November 9, 2012 marks the 45th anniversary of the first issue of Rolling Stone magazine. To mark this occasion, some of our editors share their favorite songs from or reminiscent of 1967 in San Francisco, where the mag got its start. Check out the editors' picks in blurb and video form below, then subscribe to the playlist on Spotify and be transported to the hazy days of flower power and free love.

But don't stop there, man - we wanna hear your faves! After you mellow down with the editors' selections and give the Spotify playlist a spin, share your favorite good vibed songs by adding to the list.

Stephen Thomas Erlewine
Grateful Dead - "Viola Lee Blues"
You think San Francisco in 1967 and two things pop to mind: Rolling Stone and the Grateful Dead. Well, Jefferson Airplane and Santana and Sly Stone might pop in there too, but the Dead and Rolling Stone were the two enduring totems from the era, the ones that survived the slings and arrows of outrageous fortunes, winding up as true American icons. Put on the Grateful Dead's good (but not entirely representative) '67 debut, and the heady days of the Summer Of Love are immediately evoked - not because it's the best album of the year, but because of its flaws: the band is somewhat stiff in the studio; and the slightly echoey production captures the swirling psychedelics of the time. It's a great period piece, and among its nine tracks stand some of the group's enduring songs, including "New, New Minglewood Blues" and this, "Viola Lee Blues," a ragged, mind-bending ten-minute blues workout that hints at the golden roads yet to come.

Tim Sendra
Sly & the Family Stone - "Underdog"
I don't know if Rolling Stone talked much about Sly Stone in 1967 - but they should have, because he and his Family were making the roughest, toughest rock & roll on the planet around this time. Brimming with confidence and filled with a joyous fervor, the group debuted with A Whole New Thing that year. "Underdog" is the pulsing highlight of the set with Sly telling it like it is, and the band raging behind him like their horns are on fire.

The Flamin' Groovies - "Golden Clouds"
There's really no contest as to who's the best band to ever come out of San Francisco. It's the Flamin' Groovies by a mile. In 1967 they were just getting started, playing a weird garage rock/jug band fusion that must have confused the patchouli out of the hippies. While they went on to become total rock & roll animals (Teenage Head) and power pop deities (Shake Some Action), this is their strangest period. The high as hell-sounding Stones-doing-folk-rock tune "Golden Clouds" can be found on the group's first EP, Sneakers (which is out on CD as Supersneakers.)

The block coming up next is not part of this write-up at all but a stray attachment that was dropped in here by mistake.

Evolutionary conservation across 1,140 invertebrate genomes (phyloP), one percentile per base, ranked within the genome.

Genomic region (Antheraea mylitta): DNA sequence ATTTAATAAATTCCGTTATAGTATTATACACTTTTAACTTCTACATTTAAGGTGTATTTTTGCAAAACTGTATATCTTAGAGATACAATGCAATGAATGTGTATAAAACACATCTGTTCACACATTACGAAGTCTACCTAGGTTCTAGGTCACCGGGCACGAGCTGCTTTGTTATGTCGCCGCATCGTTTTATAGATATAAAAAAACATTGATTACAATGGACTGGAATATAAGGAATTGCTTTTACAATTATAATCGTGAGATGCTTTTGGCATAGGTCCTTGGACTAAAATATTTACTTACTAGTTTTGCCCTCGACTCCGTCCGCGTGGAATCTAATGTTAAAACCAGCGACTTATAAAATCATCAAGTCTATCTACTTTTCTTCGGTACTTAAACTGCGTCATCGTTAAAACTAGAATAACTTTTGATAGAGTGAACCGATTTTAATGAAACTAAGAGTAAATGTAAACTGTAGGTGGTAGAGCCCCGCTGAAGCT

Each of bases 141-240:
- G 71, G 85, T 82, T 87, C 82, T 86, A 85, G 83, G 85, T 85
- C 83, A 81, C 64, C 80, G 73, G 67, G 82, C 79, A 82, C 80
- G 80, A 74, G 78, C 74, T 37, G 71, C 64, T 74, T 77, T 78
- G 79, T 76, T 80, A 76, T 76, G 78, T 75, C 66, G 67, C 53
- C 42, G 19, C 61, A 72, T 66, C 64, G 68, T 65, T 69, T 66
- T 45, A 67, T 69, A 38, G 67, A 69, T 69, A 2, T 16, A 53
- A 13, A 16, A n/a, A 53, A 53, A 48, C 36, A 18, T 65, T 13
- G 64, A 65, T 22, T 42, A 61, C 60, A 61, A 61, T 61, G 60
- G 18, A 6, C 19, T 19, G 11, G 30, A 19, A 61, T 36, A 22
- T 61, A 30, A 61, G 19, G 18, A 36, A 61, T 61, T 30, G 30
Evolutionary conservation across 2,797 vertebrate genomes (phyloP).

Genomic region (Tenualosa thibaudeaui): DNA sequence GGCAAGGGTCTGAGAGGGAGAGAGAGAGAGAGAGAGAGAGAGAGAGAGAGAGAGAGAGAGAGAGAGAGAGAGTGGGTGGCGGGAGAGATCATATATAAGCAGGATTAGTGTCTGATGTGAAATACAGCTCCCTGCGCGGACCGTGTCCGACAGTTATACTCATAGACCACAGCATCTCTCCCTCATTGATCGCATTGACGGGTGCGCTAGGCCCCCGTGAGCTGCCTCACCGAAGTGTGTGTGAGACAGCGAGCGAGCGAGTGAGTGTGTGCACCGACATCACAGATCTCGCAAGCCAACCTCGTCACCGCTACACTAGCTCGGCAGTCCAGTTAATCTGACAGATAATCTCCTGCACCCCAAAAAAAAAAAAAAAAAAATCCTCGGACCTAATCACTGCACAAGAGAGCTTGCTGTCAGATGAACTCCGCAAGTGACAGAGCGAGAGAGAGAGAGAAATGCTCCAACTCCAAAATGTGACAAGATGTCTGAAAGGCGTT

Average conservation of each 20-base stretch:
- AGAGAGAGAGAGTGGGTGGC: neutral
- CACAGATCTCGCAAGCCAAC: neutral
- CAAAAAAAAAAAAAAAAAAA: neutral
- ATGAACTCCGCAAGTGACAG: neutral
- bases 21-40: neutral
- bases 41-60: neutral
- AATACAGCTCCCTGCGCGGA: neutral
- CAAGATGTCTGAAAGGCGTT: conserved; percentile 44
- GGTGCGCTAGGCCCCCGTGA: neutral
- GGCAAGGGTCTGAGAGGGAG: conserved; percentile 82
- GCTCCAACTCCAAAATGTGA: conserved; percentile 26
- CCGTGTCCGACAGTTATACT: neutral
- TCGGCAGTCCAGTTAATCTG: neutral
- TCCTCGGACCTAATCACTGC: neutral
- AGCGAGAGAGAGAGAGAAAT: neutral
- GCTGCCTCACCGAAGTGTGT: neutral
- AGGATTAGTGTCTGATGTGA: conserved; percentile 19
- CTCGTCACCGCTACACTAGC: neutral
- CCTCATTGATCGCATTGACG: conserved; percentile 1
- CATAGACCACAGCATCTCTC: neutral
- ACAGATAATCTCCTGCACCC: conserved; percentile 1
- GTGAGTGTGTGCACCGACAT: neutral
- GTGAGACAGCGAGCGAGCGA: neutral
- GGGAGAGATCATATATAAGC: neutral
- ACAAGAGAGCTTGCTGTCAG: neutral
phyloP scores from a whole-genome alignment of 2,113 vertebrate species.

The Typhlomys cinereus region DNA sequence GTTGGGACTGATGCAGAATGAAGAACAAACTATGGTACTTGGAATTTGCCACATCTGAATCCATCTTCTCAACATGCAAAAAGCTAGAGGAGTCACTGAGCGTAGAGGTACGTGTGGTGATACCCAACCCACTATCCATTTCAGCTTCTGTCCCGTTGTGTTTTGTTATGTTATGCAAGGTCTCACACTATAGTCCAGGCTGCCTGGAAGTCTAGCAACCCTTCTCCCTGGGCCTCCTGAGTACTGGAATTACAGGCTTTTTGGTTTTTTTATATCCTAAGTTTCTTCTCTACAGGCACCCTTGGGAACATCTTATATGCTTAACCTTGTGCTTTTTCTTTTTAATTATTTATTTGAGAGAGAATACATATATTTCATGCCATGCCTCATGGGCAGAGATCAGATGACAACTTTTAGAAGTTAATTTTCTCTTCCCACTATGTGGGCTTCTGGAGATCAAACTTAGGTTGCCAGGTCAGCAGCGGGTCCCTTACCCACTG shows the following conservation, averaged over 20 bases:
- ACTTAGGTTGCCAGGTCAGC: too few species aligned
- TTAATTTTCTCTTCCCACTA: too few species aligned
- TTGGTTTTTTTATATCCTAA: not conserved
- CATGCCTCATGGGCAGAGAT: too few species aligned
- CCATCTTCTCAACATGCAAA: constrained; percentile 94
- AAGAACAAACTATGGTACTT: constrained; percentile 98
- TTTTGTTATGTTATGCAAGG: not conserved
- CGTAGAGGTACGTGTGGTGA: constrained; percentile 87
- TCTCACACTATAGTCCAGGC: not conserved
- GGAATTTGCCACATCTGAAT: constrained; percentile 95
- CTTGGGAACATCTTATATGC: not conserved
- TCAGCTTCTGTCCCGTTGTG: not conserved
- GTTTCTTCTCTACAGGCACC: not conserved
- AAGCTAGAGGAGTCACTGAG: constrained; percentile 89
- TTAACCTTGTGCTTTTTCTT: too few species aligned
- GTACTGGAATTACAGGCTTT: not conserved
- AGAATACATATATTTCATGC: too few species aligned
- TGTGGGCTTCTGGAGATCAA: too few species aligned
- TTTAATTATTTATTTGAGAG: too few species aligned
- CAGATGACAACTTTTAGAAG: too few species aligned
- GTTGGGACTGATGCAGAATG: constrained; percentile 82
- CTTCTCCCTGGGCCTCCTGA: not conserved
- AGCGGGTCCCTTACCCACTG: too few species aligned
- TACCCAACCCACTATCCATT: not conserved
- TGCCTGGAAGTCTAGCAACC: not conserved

Heather Phares
Eric Burdon and the New Animals - "San Franciscan Nights"
This portrait of what was happening in Haight-Ashbury in '67 is intriguing in just how far away, both geographically and musically, it is from Burdon's brash blues-rock origins in London and Newcastle. He had his mind blown by psychedelia and this song, with its acoustic guitar filigrees and deadpan spoken-word intro imploring listeners - especially European ones - to come to the city, is definitely hippie and a little bit dippy. However, Burdon keeps some his previous edge in lyrics like "Cop's face is filled with hate," which at least nodded to the unrest in this counterculture paradise. Even at his most blissed-out, Burdon provided a dark yang to the sunshiny yin of songs like Scott MacKenzie's "San Francisco."

Gregory Heaney
The Monkees - "Words"
Released three days before the cover date of the first issue of Rolling Stone, Pisces, Aquarius, Capricorn & Jones Ltd. is a strangely daring album from the Pre-fab Four, with the band playing more of their own instruments and even pioneering the use of the Moog. Sitting at the end of the A-side is "Words," a psych-pop gem that's easily my favorite Monkees jam from what's easily my favorite Monkees album.

The United States of America - "The American Metaphysical Circus"
Though it might have come a few months after the release of the iconic rock magazine, a record as psychedelic as The United States of America's one and only album can bend space and time to appear just about anywhere it wants to. Why not here?

Andy Kellman
The Soul Survivors - "Expressway to Your Heart"
"This is the Rascals, right? Oh, wait - now they sound like the Righteous Brothers! "Hot time, summer in the..." No, it's the Soul Survivors with their lone major hit, the first of many for songwriting and production duo Kenneth Gamble and Leon Huff. The Soul Survivors never topped it, but they did chart in '68 with a song titled "Impossible Mission (Mission Impossible)" - featuring a guitar riff that sounds a whole lotta like one heard on a '69 Led Zeppelin song.

Let the sun shine in in Spotify playlist form, and keep the music playing by adding your favorites to the list! Not a Spotify user? Share your track picks on the AllMusic Facebook page or the AllMusic Twitter stream with hashtag #sf67songs.